STATE COLLEGE, Pa. – Greg McElroy doesn't think he could have succeeded right out of high school.
Alabama's senior quarterback says the college game for a freshman moves at "100 mph." And that makes him all the more impressed with what Penn State's Rob Bolden has accomplished in one promising start against Youngstown State.
His second career start will be a lot tougher. No. 18 Penn State (1-0) travels to Tuscaloosa to take on the top-ranked Crimson Tide (1-0) on Saturday night.
"I would have gotten killed. I was skinny," said McElroy, who redshirted his first year at Alabama. "That's OK. We make due with what we've got. It's not a sprint, it's a marathon. For some people, not so much. It worked out for me, I guess, in the long run, right?"
McElroy is 15-0 as Alabama's starting quarterback, with just five interceptions in 361 career attempts. He completed 61 percent of his passes last year in helping the Tide to a national championship.
McElroy didn't miss a beat last week in the season opener against San Jose State, going 13 of 16 passing for 218 yards and a TD.
"He scrambles outside the blitz in the pocket. ... If he's outside, he can run. He's a heck of a competitor," Penn State coach Joe Paterno said. "I think he's a guy that when they've been in trouble, he's answered for them."
Bolden last week threw for 239 yards and two touchdowns at home against the Penguins — an FCS team — in a sensational debut. He is the first freshman quarterback to start a season opener in Paterno's 45 years as head coach.
"He sure didn't look like a freshman last week," Alabama coach Nick Saban said. "The guy hard counts like a veteran, draws the other team offsides. He stood in the pocket, took a couple of licks and completed" passes.
A month ago, this game could have been billed as a duel between two top running backs in Alabama's Mark Ingram and Penn State's Evan Royster. But Ingram, the Heisman Trophy-winning tailback, is unlikely to play Saturday because of a left knee injury — though Saban hasn't ruled out his star.
Royster is 42 yards shy of the 3,000-yard mark for his career, and he's 441 away from breaking the school career rushing mark of 3,398 held by Hall of Famer Curt Warner. But Royster had a subpar game last week with 40 yards on 11 carries after the offensive line got off to a sluggish start in opening rushing lanes.
The Nittany Lions will likely need more production from Royster and backups Stephfon Green and Silas Redd to keep Alabama's defense off-balanced and Bolden out of third-and-long situations.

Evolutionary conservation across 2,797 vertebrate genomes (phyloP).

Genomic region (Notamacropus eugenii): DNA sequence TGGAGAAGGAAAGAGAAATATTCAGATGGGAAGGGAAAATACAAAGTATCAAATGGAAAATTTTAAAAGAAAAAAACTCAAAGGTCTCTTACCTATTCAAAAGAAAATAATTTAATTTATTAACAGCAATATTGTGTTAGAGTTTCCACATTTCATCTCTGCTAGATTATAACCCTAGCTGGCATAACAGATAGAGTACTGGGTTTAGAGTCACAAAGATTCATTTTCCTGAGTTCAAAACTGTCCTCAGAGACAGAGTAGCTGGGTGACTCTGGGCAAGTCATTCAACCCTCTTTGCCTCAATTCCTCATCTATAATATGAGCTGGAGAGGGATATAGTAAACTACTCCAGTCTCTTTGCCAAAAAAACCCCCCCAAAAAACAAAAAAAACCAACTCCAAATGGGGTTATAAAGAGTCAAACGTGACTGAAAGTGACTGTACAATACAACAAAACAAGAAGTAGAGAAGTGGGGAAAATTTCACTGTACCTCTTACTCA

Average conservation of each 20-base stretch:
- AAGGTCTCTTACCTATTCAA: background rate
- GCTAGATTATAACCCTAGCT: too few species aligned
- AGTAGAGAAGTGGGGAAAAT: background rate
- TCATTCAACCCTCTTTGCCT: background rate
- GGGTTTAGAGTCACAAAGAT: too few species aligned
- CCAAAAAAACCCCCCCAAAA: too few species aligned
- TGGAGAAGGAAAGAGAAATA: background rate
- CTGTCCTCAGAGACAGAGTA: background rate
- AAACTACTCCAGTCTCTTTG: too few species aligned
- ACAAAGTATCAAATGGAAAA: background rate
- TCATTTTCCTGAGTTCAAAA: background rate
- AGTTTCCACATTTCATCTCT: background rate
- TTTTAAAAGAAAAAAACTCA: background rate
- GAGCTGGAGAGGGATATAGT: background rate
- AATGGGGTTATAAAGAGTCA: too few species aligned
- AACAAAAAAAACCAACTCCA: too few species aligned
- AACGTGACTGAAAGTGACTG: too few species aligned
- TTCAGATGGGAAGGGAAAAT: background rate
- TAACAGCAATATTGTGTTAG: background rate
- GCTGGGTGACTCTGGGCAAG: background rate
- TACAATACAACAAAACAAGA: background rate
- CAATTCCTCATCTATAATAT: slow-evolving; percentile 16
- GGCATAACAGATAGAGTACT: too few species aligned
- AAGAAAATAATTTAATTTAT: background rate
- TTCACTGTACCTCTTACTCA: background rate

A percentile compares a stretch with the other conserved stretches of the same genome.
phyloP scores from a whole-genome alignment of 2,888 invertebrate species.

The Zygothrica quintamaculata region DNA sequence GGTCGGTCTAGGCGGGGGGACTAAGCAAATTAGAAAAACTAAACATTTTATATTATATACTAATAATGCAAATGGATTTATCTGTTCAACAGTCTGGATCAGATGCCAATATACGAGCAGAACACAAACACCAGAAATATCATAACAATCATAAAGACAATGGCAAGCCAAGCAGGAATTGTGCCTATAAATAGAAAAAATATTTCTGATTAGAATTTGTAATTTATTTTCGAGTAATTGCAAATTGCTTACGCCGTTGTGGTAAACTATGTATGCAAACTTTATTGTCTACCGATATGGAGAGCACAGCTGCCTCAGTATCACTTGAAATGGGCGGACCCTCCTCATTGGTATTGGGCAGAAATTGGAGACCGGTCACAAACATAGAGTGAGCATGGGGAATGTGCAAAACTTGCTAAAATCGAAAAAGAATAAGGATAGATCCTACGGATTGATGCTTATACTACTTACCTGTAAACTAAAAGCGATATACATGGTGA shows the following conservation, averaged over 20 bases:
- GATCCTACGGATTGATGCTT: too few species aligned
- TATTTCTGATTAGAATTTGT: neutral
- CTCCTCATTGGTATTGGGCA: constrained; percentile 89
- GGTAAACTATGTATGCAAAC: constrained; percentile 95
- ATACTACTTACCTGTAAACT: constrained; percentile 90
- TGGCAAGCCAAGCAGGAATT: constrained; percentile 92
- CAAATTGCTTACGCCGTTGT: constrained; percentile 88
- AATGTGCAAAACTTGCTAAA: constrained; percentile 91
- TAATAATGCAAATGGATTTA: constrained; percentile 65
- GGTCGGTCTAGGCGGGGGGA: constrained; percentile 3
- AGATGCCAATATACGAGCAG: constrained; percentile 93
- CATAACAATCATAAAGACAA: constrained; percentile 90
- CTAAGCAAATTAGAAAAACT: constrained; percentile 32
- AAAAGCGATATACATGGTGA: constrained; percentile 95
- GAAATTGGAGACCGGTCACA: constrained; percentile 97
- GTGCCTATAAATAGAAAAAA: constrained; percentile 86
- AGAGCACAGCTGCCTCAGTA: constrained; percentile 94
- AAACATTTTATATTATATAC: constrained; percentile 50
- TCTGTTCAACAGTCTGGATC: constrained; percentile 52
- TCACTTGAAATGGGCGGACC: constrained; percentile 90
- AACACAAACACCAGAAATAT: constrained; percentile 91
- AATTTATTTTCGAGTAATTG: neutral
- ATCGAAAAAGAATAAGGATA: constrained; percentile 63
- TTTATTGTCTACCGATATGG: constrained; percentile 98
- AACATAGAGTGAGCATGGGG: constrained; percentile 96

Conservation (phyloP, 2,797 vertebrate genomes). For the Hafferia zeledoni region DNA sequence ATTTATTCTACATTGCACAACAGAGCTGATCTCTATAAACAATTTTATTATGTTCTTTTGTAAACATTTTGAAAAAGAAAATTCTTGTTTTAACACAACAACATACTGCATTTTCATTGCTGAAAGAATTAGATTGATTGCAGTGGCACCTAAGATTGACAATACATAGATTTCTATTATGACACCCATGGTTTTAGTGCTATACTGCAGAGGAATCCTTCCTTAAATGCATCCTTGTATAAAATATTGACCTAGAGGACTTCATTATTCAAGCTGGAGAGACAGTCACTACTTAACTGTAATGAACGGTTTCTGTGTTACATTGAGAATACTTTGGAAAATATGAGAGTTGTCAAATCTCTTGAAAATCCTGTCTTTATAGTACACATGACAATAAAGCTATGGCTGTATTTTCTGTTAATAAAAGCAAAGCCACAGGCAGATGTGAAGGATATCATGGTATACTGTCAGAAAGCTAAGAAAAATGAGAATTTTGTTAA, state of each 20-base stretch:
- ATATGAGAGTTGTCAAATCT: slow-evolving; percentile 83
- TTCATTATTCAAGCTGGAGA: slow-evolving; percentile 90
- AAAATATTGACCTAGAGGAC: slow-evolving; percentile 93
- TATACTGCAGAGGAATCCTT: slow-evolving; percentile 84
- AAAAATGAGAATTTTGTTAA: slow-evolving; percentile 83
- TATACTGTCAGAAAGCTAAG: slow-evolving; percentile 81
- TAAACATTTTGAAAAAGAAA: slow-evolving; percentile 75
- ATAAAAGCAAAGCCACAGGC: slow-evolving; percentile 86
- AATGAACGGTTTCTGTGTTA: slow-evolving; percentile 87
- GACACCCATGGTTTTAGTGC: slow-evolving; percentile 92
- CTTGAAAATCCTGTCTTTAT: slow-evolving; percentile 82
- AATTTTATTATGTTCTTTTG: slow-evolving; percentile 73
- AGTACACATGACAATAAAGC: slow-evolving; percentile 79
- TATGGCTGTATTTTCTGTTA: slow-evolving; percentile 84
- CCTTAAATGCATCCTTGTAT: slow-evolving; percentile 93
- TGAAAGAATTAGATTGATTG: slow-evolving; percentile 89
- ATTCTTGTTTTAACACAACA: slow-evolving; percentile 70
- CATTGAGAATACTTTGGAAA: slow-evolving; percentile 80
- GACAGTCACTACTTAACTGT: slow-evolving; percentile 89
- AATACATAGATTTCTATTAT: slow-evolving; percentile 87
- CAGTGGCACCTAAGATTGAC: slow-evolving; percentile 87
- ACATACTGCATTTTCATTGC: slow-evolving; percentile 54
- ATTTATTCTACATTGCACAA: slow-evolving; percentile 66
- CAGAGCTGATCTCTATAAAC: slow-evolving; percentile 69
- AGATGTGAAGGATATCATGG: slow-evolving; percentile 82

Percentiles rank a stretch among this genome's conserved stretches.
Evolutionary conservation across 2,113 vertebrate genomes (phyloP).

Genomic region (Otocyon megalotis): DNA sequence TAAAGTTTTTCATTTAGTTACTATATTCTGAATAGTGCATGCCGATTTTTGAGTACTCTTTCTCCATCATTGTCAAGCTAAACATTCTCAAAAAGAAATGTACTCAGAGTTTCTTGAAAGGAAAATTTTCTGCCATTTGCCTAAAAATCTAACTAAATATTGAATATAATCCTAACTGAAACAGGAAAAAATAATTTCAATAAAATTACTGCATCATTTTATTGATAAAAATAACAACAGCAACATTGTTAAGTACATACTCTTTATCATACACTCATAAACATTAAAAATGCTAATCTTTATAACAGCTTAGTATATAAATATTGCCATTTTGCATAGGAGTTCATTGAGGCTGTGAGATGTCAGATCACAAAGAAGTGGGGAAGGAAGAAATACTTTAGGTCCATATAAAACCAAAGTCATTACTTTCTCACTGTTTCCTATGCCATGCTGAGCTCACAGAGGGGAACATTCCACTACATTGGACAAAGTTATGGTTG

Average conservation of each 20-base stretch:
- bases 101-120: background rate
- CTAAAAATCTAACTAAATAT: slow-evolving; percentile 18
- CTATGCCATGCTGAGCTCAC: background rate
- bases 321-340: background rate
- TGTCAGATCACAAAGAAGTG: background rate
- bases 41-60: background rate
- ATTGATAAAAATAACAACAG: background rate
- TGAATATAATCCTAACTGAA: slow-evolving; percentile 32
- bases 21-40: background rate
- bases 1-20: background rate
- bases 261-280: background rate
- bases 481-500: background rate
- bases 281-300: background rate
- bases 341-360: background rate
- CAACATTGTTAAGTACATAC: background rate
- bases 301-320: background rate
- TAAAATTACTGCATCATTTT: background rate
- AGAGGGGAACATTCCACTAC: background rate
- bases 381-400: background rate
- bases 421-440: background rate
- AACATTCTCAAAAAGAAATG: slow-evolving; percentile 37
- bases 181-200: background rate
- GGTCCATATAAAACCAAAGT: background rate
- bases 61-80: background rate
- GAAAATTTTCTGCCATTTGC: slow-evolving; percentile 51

Paterno thinks Bolden has the poise to handle the pressure.
"He's going to get knocked around. We can't protect him (against Alabama) like we did. ... He's going to have trouble finding open people," Paterno said. "But I don't think he's going to lose his poise."
Bolden may need to speak up a little more, though, to offset 100,000-plus fans trying to disrupt his every move. Last week, teammates told Bolden to raise his voice while calling plays in the huddle — something the Penn State offense didn't have an issue with last season with charismatic Daryll Clark at quarterback.
"He's little quieter guy in the huddle compared to Daryll but he's already speaking louder," receiver Graham Zug said. "He's learning, and he's making a lot of progress."
The 18-year-old Bolden could take some lessons Saturday night from McElroy, the 22-year-old senior with an unblemished football resume. McElroy has won his last 31 starts as a starter, dating to his senior year in high school in 2005.
McElroy has plenty of other options even if Ingram doesn't play, like backup running back Trent Richardson and 6-foot-4 wide receiver Julio Jones. With excellent protection, McElroy can burn defenses down the field.
Former Alabama defensive back Don McNeal has split allegiances. He's one of the stars from the 1979 Sugar Bowl victory over Penn State that won a national title for the Tide, but also Bolden's great uncle.
"I'm torn between the two, but I guess I've got to go with Alabama (because) my whole family's going with my nephew," McNeal said. "You know what? I want him to do great, but I don't want him to do that great because we want to win the football game."
AP Sports Writer John Zenor in Tuscaloosa, Ala., contributed to this report.